George W. Harris (September 5, 2019)
"60 years later, it seems strange that Lorez Alexandria (1929-2001) not only did not make it big but is somewhat forgotten today. Her vocal talents were very close to being on the level of Ella Fitzgerald and Sarah Vaughan, she had a big sound and a wide range, and Alexandria could improvise as skillfully as most horn players, often phrasing behind the beat. Born in 1929 as Dolorez Alexandria Turner, she sang with church choirs and for 11 years was part of an a cappela singing group before switching to secular music in the early 1950s. Alexandria worked for a time with pianist-vocalist King Fleming’s quintet whose musicians also sang, forming a vocal group. Emerging from that unit, she recorded four albums for the King label during 1957-59, sang with the Ramsey Lewis Trio, and recorded for Argo and Impulse. But with the change in popular music brought on by the rise of the Beatles in the mid-1960s plus her decision to spend her key years in Chicago and Los Angeles rather than New York, she was largely off records during 1965-76. Later in life she made a comeback, recording for Discovery and Muse before retiring in 1996.
The two-CD set On King 1957-1959 contains all of the music from Lorez Alexandria’s first four albums plus, as a bonus, four singles that she made for the Blue Lake and Chess labels. The first disc has two particularly strong albums. This Is Lorez has the singer joined by King Fleming’s sextet in 1957 which was a rhythm section plus bongos and Ronald Wilson on flute and oboe, While the opener, “I Thought About You,” has some of the musicians joining in by singing, the rest of the program focuses on Alexandria. On such songs as “I’m Glad There Is You,” “Penthouse Serenade,” “Baltimore Oriole,” and “You Stepped Out Of A Dream,” Alexandria is heard in her early prime. Sometimes she hints at Sarah Vaughan and Ella (she could scat very well), and in other spots she sounds slightly like today’s Roberta Gambarini.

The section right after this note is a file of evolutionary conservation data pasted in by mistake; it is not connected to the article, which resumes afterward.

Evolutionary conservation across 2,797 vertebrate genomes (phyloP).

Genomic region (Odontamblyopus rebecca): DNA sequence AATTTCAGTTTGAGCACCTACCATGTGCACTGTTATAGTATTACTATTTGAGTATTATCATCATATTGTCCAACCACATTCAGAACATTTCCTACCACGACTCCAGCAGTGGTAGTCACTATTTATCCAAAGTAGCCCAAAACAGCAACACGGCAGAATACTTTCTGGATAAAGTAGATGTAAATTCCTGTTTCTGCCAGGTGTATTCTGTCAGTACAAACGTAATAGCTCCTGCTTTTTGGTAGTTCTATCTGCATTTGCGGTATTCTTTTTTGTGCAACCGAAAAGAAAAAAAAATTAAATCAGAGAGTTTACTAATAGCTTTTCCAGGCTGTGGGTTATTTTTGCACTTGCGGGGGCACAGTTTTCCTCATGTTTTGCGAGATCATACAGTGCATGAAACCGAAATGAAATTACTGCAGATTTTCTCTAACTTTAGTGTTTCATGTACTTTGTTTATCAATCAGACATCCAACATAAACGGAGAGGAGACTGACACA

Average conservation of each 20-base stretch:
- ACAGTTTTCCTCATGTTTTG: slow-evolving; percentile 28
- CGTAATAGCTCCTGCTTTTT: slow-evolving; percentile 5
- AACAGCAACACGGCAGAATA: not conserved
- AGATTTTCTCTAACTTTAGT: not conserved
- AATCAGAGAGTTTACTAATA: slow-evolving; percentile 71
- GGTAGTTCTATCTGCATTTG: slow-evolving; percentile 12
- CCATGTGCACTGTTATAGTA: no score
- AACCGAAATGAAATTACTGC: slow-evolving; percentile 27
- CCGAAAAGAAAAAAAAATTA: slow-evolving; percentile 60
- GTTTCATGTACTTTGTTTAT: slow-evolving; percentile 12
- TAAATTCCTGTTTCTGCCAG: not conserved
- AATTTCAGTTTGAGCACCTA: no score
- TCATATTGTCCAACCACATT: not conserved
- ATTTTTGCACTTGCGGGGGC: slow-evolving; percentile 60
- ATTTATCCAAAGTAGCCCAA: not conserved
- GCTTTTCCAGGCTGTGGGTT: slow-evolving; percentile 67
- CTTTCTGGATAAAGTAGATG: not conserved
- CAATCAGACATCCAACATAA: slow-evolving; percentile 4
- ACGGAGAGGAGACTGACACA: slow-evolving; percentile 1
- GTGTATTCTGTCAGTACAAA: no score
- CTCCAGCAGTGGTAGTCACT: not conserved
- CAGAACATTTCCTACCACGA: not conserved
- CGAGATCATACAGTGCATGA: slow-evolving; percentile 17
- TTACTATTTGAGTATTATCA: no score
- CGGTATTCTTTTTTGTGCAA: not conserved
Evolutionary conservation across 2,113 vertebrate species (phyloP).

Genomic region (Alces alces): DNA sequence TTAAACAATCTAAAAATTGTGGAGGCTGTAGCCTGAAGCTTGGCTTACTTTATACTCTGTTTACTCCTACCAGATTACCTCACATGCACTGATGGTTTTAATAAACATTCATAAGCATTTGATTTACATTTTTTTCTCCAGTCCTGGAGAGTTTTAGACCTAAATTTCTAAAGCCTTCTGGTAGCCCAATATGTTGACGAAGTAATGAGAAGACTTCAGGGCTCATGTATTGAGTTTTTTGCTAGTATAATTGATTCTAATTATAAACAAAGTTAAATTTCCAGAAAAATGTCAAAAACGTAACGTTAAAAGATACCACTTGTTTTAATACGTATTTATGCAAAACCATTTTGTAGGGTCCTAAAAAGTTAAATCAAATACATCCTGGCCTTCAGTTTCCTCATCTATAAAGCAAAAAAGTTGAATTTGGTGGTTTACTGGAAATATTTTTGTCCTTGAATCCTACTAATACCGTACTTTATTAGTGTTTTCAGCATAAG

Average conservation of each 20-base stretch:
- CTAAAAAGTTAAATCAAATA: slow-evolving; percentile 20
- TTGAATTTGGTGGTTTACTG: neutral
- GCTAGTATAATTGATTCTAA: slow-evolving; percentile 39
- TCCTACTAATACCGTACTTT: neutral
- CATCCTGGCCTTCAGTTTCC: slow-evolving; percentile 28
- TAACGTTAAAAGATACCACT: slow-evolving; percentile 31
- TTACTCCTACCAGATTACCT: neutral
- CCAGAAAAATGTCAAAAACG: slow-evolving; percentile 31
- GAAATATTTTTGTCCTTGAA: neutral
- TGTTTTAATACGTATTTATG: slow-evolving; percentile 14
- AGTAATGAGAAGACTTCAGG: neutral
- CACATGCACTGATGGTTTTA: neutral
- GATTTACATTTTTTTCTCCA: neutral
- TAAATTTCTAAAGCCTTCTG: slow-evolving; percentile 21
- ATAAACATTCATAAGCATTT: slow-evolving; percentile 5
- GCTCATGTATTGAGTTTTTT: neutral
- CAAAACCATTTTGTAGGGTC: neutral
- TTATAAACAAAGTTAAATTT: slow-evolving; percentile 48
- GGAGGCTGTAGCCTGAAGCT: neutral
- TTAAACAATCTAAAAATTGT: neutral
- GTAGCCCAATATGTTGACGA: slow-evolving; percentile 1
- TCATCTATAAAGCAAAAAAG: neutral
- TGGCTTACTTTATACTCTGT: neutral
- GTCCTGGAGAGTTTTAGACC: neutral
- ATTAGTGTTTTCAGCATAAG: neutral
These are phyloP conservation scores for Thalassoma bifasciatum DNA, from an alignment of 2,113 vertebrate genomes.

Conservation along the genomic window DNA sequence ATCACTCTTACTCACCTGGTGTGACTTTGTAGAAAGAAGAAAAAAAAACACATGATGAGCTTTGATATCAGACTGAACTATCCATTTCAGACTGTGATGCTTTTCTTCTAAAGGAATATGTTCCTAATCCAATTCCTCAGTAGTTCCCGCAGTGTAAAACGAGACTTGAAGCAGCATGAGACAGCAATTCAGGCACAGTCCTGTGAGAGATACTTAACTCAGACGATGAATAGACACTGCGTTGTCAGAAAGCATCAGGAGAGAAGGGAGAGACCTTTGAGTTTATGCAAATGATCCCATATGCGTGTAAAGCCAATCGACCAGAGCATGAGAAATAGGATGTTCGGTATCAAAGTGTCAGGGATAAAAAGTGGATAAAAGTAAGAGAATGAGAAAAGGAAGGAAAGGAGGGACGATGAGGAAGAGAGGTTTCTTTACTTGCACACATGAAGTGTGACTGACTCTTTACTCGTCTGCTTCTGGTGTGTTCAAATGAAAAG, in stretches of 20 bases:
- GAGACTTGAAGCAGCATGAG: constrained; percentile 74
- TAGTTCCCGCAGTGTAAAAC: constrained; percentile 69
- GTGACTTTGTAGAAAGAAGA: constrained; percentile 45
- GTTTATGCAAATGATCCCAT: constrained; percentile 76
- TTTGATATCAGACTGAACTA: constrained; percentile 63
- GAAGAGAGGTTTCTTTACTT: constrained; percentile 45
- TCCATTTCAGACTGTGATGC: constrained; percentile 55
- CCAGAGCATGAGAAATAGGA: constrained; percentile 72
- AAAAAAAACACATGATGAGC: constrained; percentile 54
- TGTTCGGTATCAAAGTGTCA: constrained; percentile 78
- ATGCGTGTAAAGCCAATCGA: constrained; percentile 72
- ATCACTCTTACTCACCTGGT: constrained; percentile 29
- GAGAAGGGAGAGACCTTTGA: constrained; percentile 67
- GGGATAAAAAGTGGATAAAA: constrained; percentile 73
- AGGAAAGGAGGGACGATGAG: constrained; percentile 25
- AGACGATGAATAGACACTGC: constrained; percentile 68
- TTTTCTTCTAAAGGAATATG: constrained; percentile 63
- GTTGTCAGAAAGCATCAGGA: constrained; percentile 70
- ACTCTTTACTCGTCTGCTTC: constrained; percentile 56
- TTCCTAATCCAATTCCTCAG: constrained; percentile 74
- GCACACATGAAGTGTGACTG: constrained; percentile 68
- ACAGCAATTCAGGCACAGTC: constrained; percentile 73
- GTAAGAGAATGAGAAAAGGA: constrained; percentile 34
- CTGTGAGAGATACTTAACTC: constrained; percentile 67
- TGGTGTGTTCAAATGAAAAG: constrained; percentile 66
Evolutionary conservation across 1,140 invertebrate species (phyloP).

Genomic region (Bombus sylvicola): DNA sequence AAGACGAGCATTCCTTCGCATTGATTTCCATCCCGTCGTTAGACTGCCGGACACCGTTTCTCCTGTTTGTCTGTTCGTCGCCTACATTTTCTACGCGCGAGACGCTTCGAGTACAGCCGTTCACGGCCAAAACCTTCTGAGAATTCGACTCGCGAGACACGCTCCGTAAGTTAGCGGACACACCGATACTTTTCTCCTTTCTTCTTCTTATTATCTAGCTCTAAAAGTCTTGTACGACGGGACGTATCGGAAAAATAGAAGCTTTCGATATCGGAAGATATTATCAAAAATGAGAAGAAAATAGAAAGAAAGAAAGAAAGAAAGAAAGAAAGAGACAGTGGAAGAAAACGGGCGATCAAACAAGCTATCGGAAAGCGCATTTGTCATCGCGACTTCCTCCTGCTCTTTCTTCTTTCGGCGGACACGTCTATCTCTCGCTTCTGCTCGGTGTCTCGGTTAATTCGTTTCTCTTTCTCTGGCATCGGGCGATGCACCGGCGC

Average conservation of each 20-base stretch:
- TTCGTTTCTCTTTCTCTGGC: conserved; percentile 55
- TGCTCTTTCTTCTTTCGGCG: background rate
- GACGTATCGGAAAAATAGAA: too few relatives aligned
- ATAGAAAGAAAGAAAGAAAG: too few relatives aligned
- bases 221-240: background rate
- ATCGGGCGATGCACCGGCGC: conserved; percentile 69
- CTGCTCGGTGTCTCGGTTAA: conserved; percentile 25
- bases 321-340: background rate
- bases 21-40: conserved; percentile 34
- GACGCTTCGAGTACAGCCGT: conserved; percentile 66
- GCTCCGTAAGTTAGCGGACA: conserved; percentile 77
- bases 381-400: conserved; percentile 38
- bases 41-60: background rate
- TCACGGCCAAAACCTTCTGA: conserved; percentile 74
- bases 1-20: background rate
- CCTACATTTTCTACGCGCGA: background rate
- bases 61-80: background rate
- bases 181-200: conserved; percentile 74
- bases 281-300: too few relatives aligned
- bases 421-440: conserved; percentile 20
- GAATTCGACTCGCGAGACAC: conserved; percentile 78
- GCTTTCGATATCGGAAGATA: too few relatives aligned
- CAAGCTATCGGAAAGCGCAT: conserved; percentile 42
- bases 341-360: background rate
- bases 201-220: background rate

The second album, Lorez Sings Pres, was quite unusual for it iwa a tribute to the songs that tenor-saxophonist Lester Young (who was still alive and active) played. On some songs that did not have lyrics (“D.B. Blues,” “No Eyes Blues,” and “Jumpin’ With Symphony Sid”), Alexandria scats while other tunes (such as “Fooling Myself,” “You’re Driving Me Crazy,” and “This Year’s Kisses”) find her getting into the lyrics. She does not try to copy Young’s phasing except in a few spots. For the tribute album, she is joined by a different version of Fleming’s sextet, one that includes bass trumpeter Cy Touff, trumpeter Paul Serrano, and Charles Stepney on vibes. The first disc concludes with the four singles from 1954-56 with Fleming’s earlier vocal-oriented quintet. The music ranges from early rock and roll to “One O’Clock Jump.”
The two albums on the second disc have a strange history. The Bethlehem label during 1955-57 had recorded music with top jazz-oriented studio musicians that, while complete by itself, could be used to sing over. The State Department was interested in distributing the music to foreign countries for native vocalists to perform with. Some of the selections appeared on a Francis Faye album and two were on a Russ Garcia record. In 1959, the King label (which had bought Bethlehem) did its best to hide the fact that its two recent Lorez Alexandria records (The Band Swings – Lorez Sings and Standards With A Touch Of Jazz) were actually her singing with the pre-recorded tracks. Listening to the results, unless one recognizes the arrangements, it is impossible to tell that she was not in the studio with the musicians. There are solos from some of the sidemen, the balance makes sense, and the singer makes the most of her time during these concise performances of 23 standards, most of which clock in around three minutes. She sings superbly throughout. Four songs have her backed by the Ralph Sharon Trio/Quartet while the arrangers of the larger bands include Johnny Richards, Russ Garcia and Frank Hunter, none of whom knew that they were writing for Lorez Alexandria!
This perfectly conceived reissue, produced by Jordi Pujol (who managed to dig up the personnel listings for the two previously anonymous albums), is one of many gems available from the Fresh Sound label."
Scott Yanow (August, 2019)
-Los Angeles Jazz Scene